Monday, 9 May 2011

Roundabouts in Delhi: A safer Delhi

Roundabouts in Delhi: A safer Delhi: "The other evening I was waiting on the metro platform at Central Secretariat on the women only section of the platform. It was around 9.30pm so there were only a few other women on the platform and a gradually increasing crowd of men sandwiched up together on the other side of the barrier. As the crowd of men increased, a few of the men nearest to the barrier defiantly walked round to the women’s section. Whistling and shuffling their feet as they did so, pretending they’d accidentally strayed onto the giant pink platform markings, they were mainly emboldened by the fact that the number of women was few and they were mostly younger women. As they edged their way across I could see them casting sideways glances at me and the other women stood around me. It might have seemed harmless enough but it made my blood start to boil. ..."

Friday, 6 May 2011

Sexual Harassment: Do Women Really Ask for It?

Came across this write up from Komal , on , many times when our team discusses sexual harassment at public spaces , One does here a few mummers in the crowd going "Well they asked for it !!, She was wearing a miniskirt, She was smoking, She was Drinking, She was out alone late at night !!"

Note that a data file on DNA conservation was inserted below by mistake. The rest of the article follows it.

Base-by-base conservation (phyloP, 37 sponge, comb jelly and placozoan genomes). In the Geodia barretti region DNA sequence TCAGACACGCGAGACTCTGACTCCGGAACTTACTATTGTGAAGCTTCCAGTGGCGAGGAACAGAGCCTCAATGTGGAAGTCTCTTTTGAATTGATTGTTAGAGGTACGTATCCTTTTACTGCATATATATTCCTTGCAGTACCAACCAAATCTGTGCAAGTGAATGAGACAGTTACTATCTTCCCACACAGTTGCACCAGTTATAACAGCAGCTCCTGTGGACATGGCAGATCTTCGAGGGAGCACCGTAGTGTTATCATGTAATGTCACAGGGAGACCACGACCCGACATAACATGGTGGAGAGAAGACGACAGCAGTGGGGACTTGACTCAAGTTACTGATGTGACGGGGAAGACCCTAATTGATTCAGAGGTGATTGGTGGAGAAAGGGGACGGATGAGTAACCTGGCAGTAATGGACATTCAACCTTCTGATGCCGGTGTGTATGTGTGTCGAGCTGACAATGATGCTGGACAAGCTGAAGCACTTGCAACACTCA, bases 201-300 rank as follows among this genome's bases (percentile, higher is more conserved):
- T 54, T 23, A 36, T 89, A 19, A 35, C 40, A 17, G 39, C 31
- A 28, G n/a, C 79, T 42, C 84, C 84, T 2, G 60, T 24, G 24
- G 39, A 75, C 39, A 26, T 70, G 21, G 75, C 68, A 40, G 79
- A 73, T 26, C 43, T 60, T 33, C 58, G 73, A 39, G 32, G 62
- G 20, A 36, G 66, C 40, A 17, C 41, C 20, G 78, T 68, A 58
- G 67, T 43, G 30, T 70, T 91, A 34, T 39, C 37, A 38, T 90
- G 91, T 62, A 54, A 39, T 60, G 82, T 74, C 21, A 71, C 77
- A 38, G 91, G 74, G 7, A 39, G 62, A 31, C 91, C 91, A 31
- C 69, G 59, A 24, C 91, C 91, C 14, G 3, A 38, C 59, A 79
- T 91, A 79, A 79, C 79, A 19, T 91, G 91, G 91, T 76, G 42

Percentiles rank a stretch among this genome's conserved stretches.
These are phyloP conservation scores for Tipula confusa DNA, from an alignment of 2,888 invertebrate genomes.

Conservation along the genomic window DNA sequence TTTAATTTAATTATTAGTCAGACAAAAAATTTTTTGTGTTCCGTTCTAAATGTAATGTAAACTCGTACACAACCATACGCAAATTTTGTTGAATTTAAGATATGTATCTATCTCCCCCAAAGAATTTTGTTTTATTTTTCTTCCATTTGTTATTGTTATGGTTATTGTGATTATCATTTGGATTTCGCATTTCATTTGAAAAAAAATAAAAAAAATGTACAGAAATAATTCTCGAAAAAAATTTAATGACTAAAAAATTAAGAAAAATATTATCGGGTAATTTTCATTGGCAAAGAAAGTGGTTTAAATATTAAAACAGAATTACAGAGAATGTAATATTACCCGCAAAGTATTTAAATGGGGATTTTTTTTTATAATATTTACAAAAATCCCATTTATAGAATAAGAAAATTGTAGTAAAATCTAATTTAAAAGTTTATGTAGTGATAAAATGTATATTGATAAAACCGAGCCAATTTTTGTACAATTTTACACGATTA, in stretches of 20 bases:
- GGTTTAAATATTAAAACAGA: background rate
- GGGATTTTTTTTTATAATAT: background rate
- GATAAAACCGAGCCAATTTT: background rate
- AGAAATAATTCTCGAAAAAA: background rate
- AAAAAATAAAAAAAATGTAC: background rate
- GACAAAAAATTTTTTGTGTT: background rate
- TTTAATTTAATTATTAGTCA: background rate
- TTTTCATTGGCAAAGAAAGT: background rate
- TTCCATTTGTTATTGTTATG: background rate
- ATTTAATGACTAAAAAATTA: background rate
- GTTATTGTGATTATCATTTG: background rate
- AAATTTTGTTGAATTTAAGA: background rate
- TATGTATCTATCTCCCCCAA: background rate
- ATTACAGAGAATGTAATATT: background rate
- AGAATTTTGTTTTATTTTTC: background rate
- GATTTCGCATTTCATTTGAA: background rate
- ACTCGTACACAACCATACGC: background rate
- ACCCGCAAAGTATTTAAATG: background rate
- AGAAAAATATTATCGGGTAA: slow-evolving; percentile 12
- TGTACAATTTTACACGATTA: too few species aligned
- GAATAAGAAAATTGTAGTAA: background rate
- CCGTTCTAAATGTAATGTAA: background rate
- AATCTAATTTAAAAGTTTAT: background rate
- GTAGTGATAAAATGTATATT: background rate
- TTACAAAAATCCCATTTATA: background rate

Read more .... Sexual Harassment: Do Women Really Ask for It?

Thursday, 5 May 2011

@Ashmita: Can Delhi Be Ever Safe for Women...

The periodic incidents of crime against women are brought to light (thanks to the hounding media!) and then goes into oblivion as our content thirsty journalism fends another 'BREAKING NEWS' to rise its TRP. But where do we Delhi women stand ?...We are left as unsafe and as unsecured as we were from decades (if we may say)

Being the capital city of India and the city with the maximum security systems, why can't women in Delhi go out on the streets with pride and dignity. Why do we always have to be scared of the 'unseen' danger stalking us? Read more ......

Is Delhi safe for women ??

Is Delhi safe for women is a question doing the rounds these day. News channels, newspapers, social networking sites, drawing room conversations. It's all over.

I am from Delhi, I am a woman and I think Delhi is as safe for women as any other place in India or around the world. Is there any one place in the world where you can say a woman is safe? I think not! Read more ......

Wednesday, 4 May 2011

Will chilli sprays make delhi safe ?

In reference to an article which appeared in HT , Delhi police has taken up an initiative of how to make chilli spray at home. They are distributing pamphlets and empty spray bottles across the city. Will this really make the city safe ?? Will offenders not react with harsher methods ? Throwing acid back ? Are the comments by the Deputy commissioner of police Chhaya Sharma , "Increasing Police presence did not help "portraying a rather helpless picture of the Police ??

What do you think about it ?
Do you Agree ?